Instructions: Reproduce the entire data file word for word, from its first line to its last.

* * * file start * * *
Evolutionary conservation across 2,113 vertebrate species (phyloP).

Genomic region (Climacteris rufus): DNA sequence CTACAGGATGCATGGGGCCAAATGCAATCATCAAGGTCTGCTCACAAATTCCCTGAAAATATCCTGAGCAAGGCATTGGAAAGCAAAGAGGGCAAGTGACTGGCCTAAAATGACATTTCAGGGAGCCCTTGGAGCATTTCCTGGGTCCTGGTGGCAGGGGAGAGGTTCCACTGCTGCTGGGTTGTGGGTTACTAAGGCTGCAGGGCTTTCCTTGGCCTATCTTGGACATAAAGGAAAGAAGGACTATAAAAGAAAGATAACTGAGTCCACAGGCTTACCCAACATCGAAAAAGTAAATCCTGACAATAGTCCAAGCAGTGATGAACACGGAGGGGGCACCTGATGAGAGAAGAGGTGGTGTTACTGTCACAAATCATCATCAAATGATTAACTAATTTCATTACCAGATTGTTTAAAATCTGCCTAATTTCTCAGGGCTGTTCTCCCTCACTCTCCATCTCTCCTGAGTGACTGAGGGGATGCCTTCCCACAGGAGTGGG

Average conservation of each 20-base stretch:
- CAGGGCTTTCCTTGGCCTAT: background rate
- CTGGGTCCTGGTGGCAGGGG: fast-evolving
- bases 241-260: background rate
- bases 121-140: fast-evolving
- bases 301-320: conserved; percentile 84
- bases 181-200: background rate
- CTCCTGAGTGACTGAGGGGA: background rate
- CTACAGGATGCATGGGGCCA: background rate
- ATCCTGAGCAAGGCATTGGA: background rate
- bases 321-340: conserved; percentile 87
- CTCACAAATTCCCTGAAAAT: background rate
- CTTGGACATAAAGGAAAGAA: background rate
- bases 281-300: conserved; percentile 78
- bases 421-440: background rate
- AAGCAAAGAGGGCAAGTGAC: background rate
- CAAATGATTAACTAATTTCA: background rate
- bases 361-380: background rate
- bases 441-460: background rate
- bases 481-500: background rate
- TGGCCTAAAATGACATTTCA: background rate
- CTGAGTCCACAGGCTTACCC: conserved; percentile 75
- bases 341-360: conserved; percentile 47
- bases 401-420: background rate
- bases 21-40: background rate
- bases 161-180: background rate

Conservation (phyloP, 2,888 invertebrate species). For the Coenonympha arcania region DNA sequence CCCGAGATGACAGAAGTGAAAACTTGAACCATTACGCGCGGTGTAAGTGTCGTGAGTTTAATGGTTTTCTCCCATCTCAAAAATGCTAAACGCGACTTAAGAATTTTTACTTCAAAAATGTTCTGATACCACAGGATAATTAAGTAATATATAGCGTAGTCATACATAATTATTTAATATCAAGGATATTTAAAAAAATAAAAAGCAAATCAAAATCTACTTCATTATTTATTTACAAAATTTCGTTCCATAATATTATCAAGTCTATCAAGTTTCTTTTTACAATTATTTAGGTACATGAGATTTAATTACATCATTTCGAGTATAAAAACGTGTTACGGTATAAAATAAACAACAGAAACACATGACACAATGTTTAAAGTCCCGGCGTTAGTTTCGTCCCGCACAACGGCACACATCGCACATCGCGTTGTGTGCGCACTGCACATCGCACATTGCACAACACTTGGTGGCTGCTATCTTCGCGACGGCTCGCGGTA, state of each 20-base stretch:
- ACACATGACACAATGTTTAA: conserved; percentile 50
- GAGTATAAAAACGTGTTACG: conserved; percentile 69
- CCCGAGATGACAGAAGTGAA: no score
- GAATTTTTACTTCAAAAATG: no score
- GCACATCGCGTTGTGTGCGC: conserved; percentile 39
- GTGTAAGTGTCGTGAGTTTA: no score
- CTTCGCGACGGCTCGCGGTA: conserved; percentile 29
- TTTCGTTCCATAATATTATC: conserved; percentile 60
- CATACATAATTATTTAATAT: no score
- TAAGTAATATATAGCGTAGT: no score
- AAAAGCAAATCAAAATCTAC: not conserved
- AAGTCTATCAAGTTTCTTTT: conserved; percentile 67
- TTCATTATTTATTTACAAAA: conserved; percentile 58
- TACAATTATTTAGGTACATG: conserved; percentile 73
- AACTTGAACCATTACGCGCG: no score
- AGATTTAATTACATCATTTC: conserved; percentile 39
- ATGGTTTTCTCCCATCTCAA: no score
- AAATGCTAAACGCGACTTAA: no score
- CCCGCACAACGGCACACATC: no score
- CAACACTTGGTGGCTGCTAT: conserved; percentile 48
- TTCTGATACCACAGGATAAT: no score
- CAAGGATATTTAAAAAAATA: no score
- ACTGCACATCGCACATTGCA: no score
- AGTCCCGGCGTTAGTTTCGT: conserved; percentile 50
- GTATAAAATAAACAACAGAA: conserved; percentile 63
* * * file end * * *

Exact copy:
Evolutionary conservation across 2,113 vertebrate species (phyloP).

Genomic region (Climacteris rufus): DNA sequence CTACAGGATGCATGGGGCCAAATGCAATCATCAAGGTCTGCTCACAAATTCCCTGAAAATATCCTGAGCAAGGCATTGGAAAGCAAAGAGGGCAAGTGACTGGCCTAAAATGACATTTCAGGGAGCCCTTGGAGCATTTCCTGGGTCCTGGTGGCAGGGGAGAGGTTCCACTGCTGCTGGGTTGTGGGTTACTAAGGCTGCAGGGCTTTCCTTGGCCTATCTTGGACATAAAGGAAAGAAGGACTATAAAAGAAAGATAACTGAGTCCACAGGCTTACCCAACATCGAAAAAGTAAATCCTGACAATAGTCCAAGCAGTGATGAACACGGAGGGGGCACCTGATGAGAGAAGAGGTGGTGTTACTGTCACAAATCATCATCAAATGATTAACTAATTTCATTACCAGATTGTTTAAAATCTGCCTAATTTCTCAGGGCTGTTCTCCCTCACTCTCCATCTCTCCTGAGTGACTGAGGGGATGCCTTCCCACAGGAGTGGG

Average conservation of each 20-base stretch:
- CAGGGCTTTCCTTGGCCTAT: background rate
- CTGGGTCCTGGTGGCAGGGG: fast-evolving
- bases 241-260: background rate
- bases 121-140: fast-evolving
- bases 301-320: conserved; percentile 84
- bases 181-200: background rate
- CTCCTGAGTGACTGAGGGGA: background rate
- CTACAGGATGCATGGGGCCA: background rate
- ATCCTGAGCAAGGCATTGGA: background rate
- bases 321-340: conserved; percentile 87
- CTCACAAATTCCCTGAAAAT: background rate
- CTTGGACATAAAGGAAAGAA: background rate
- bases 281-300: conserved; percentile 78
- bases 421-440: background rate
- AAGCAAAGAGGGCAAGTGAC: background rate
- CAAATGATTAACTAATTTCA: background rate
- bases 361-380: background rate
- bases 441-460: background rate
- bases 481-500: background rate
- TGGCCTAAAATGACATTTCA: background rate
- CTGAGTCCACAGGCTTACCC: conserved; percentile 75
- bases 341-360: conserved; percentile 47
- bases 401-420: background rate
- bases 21-40: background rate
- bases 161-180: background rate

Conservation (phyloP, 2,888 invertebrate species). For the Coenonympha arcania region DNA sequence CCCGAGATGACAGAAGTGAAAACTTGAACCATTACGCGCGGTGTAAGTGTCGTGAGTTTAATGGTTTTCTCCCATCTCAAAAATGCTAAACGCGACTTAAGAATTTTTACTTCAAAAATGTTCTGATACCACAGGATAATTAAGTAATATATAGCGTAGTCATACATAATTATTTAATATCAAGGATATTTAAAAAAATAAAAAGCAAATCAAAATCTACTTCATTATTTATTTACAAAATTTCGTTCCATAATATTATCAAGTCTATCAAGTTTCTTTTTACAATTATTTAGGTACATGAGATTTAATTACATCATTTCGAGTATAAAAACGTGTTACGGTATAAAATAAACAACAGAAACACATGACACAATGTTTAAAGTCCCGGCGTTAGTTTCGTCCCGCACAACGGCACACATCGCACATCGCGTTGTGTGCGCACTGCACATCGCACATTGCACAACACTTGGTGGCTGCTATCTTCGCGACGGCTCGCGGTA, state of each 20-base stretch:
- ACACATGACACAATGTTTAA: conserved; percentile 50
- GAGTATAAAAACGTGTTACG: conserved; percentile 69
- CCCGAGATGACAGAAGTGAA: no score
- GAATTTTTACTTCAAAAATG: no score
- GCACATCGCGTTGTGTGCGC: conserved; percentile 39
- GTGTAAGTGTCGTGAGTTTA: no score
- CTTCGCGACGGCTCGCGGTA: conserved; percentile 29
- TTTCGTTCCATAATATTATC: conserved; percentile 60
- CATACATAATTATTTAATAT: no score
- TAAGTAATATATAGCGTAGT: no score
- AAAAGCAAATCAAAATCTAC: not conserved
- AAGTCTATCAAGTTTCTTTT: conserved; percentile 67
- TTCATTATTTATTTACAAAA: conserved; percentile 58
- TACAATTATTTAGGTACATG: conserved; percentile 73
- AACTTGAACCATTACGCGCG: no score
- AGATTTAATTACATCATTTC: conserved; percentile 39
- ATGGTTTTCTCCCATCTCAA: no score
- AAATGCTAAACGCGACTTAA: no score
- CCCGCACAACGGCACACATC: no score
- CAACACTTGGTGGCTGCTAT: conserved; percentile 48
- TTCTGATACCACAGGATAAT: no score
- CAAGGATATTTAAAAAAATA: no score
- ACTGCACATCGCACATTGCA: no score
- AGTCCCGGCGTTAGTTTCGT: conserved; percentile 50
- GTATAAAATAAACAACAGAA: conserved; percentile 63